MetroLink riders talk safety at SWIC station
The Bi-State Development board approved a $361 million budget Friday morning, for the fiscal year that begins on July 1, 2017, that includes allocating $20 million to enhance security on the Metro transit system.
Also, starting Monday, St. Clair County Transit District officials have allocated $300,000 to increase the number of contracted uniformed officers patrolling MetroLink trains from three to nine during evening hours, 5 p.m. to 1 a.m. daily.
“I think this (increased presence) will go on for some time,” St. Clair County Sheriff Rick Watson said. “(Transit officials) are dedicated to making the trains safe and making sure that people feel safe and see uniformed officers — and so I think this will go on for some time.”
Watson said the off-duty uniformed deputies will ride the trains and stand on metro-east platforms, from Scott Air Force Base to the Mississippi River.
As for the Bi-State budget increase, the release was unclear what the $20 million would pay for.
However, the budget does not include a fare increase for Metro transit riders.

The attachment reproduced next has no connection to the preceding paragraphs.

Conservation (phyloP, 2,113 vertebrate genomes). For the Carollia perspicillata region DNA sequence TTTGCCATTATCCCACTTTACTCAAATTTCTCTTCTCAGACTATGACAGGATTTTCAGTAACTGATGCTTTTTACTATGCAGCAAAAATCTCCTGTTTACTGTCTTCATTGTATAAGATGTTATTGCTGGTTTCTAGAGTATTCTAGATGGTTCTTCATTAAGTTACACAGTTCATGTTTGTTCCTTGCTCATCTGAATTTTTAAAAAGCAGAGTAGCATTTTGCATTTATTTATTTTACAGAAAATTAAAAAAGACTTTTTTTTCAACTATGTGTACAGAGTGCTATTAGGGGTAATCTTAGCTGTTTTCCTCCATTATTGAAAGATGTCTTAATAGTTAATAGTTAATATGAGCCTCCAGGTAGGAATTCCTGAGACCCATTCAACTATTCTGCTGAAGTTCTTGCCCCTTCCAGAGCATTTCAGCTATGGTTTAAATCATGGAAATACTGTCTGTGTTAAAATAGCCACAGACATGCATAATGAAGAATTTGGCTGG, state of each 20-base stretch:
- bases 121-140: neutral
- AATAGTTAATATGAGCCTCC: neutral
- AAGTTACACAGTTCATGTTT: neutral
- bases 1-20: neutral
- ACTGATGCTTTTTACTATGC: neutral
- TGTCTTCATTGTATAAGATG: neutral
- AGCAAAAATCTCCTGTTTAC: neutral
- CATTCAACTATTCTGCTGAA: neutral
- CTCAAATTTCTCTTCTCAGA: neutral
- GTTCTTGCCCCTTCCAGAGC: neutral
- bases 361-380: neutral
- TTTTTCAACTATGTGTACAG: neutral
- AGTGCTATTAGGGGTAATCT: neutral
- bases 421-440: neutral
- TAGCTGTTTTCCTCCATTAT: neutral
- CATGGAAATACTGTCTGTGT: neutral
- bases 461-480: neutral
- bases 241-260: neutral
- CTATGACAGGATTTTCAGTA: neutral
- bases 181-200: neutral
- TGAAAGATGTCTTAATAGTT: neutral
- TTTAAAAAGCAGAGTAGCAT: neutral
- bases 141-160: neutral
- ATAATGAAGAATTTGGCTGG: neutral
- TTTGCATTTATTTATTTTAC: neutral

“Fiscal responsibility is a top priority for Bi-State Development, and we manage our financial resources in a way that ensures we are making the best investment with the funds entrusted to us,” John Nations, President and CEO of Bi-State Development, said in the release. “At the same time, we provide our enterprises and employees with the resources they need to continue making an impact in our communities and improving the quality of life for everyone in the region.”
Watson said the increase in uniformed officers came in light of St. Clair County Board Chairman Mark Kern calling for increased security on the public transit service.
MetroLink safety has been a hot topic for metro-east residents for some time now — with a number of high-profile crimes reported on the system, including an April 5 homicide and a serious shooting on March 19 on the light rail line.
Recently, officials added a weekly blotter to Metro’s website, listing what their public safety officers have done.
“That’s what we hear from our riders and people who frequent the train — that they would like to see more uniformed officers,” Watson said. “And that’s why St. Clair Transit is putting money toward this — because they want people to feel safe riding their trains.”